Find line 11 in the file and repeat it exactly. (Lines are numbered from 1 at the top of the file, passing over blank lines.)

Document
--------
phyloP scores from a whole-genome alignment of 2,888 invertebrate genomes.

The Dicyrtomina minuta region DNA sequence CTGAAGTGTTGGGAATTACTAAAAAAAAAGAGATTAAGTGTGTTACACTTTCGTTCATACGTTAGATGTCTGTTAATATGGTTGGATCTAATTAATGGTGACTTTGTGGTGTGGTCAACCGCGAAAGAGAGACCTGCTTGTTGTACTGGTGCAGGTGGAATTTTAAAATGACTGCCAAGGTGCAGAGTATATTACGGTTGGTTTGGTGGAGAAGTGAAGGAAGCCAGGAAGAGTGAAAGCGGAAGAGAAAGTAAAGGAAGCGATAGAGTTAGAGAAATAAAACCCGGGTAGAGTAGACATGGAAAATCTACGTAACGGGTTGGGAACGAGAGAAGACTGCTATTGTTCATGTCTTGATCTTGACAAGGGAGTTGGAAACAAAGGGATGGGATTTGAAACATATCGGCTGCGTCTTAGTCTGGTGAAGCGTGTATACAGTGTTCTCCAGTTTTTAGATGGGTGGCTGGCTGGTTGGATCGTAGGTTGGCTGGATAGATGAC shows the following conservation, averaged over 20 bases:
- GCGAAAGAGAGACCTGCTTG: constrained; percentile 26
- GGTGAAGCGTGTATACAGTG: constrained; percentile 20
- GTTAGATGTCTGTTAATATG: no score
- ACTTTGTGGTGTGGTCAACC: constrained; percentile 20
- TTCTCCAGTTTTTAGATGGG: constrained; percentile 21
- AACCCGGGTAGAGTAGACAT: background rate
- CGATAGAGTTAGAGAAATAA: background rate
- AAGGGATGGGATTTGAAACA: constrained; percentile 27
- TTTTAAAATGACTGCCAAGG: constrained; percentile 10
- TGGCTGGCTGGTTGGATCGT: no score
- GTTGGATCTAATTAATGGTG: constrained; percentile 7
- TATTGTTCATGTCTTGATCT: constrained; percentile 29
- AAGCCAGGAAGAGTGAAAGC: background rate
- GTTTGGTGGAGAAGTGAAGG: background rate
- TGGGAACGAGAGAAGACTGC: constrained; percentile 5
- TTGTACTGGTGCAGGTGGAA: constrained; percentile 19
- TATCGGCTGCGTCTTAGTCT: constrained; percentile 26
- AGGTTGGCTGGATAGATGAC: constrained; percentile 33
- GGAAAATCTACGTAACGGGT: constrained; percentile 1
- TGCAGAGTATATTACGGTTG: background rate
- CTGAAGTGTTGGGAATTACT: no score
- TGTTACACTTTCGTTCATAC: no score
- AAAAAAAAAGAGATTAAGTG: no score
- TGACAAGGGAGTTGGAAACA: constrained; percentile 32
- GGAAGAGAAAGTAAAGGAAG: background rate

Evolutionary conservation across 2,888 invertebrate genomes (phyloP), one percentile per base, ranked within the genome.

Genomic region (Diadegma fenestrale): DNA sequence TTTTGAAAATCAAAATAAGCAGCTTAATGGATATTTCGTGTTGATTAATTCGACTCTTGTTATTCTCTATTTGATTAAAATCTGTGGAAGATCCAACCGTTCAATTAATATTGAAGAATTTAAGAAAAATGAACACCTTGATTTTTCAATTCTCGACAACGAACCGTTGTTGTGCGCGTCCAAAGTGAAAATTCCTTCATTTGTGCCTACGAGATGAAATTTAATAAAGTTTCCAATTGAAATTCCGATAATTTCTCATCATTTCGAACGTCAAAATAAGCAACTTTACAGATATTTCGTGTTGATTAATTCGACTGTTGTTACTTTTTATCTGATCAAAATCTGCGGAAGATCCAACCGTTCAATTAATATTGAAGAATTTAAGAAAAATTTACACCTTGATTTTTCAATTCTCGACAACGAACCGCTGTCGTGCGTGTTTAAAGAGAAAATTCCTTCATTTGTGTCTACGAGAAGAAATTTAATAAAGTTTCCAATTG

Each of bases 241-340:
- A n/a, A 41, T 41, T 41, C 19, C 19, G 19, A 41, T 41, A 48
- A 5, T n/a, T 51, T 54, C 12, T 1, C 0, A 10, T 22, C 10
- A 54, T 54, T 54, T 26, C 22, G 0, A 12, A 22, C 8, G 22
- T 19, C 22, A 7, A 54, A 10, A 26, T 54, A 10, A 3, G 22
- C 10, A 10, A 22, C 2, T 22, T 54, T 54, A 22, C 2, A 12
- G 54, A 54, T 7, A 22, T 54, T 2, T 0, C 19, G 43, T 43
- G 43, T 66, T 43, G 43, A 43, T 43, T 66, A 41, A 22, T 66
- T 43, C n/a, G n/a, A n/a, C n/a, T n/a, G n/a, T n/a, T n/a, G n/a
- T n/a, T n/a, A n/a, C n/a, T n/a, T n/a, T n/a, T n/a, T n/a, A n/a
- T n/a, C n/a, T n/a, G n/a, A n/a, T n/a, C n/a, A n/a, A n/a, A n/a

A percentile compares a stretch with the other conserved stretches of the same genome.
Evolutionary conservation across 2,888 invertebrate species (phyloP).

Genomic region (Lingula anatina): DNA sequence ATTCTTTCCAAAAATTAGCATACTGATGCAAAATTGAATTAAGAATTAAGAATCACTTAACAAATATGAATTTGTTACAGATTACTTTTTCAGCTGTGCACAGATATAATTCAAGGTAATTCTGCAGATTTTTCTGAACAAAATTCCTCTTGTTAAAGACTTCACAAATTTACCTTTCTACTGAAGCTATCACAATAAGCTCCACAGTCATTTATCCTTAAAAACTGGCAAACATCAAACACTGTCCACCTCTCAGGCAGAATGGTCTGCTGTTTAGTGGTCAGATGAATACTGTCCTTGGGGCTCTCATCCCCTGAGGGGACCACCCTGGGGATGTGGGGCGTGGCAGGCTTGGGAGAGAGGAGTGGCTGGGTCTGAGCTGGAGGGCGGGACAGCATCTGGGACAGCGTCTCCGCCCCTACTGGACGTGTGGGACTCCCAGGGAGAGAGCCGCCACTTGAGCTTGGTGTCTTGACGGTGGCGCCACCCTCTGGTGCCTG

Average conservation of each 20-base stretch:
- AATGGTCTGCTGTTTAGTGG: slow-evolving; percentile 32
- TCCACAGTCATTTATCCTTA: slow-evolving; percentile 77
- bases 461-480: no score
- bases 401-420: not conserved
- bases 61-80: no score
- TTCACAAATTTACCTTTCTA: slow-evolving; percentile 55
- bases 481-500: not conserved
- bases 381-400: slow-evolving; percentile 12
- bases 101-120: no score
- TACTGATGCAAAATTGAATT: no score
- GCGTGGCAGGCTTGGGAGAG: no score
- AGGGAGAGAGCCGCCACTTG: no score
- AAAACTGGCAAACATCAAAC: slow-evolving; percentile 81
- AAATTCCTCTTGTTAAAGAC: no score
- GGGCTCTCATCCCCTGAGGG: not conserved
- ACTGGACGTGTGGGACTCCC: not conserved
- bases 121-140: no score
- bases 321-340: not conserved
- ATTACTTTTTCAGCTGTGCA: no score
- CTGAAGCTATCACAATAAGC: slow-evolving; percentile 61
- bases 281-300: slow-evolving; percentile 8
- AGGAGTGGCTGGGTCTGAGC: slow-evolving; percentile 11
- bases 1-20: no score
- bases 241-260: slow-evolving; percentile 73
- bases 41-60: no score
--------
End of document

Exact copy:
- TTTTAAAATGACTGCCAAGG: constrained; percentile 10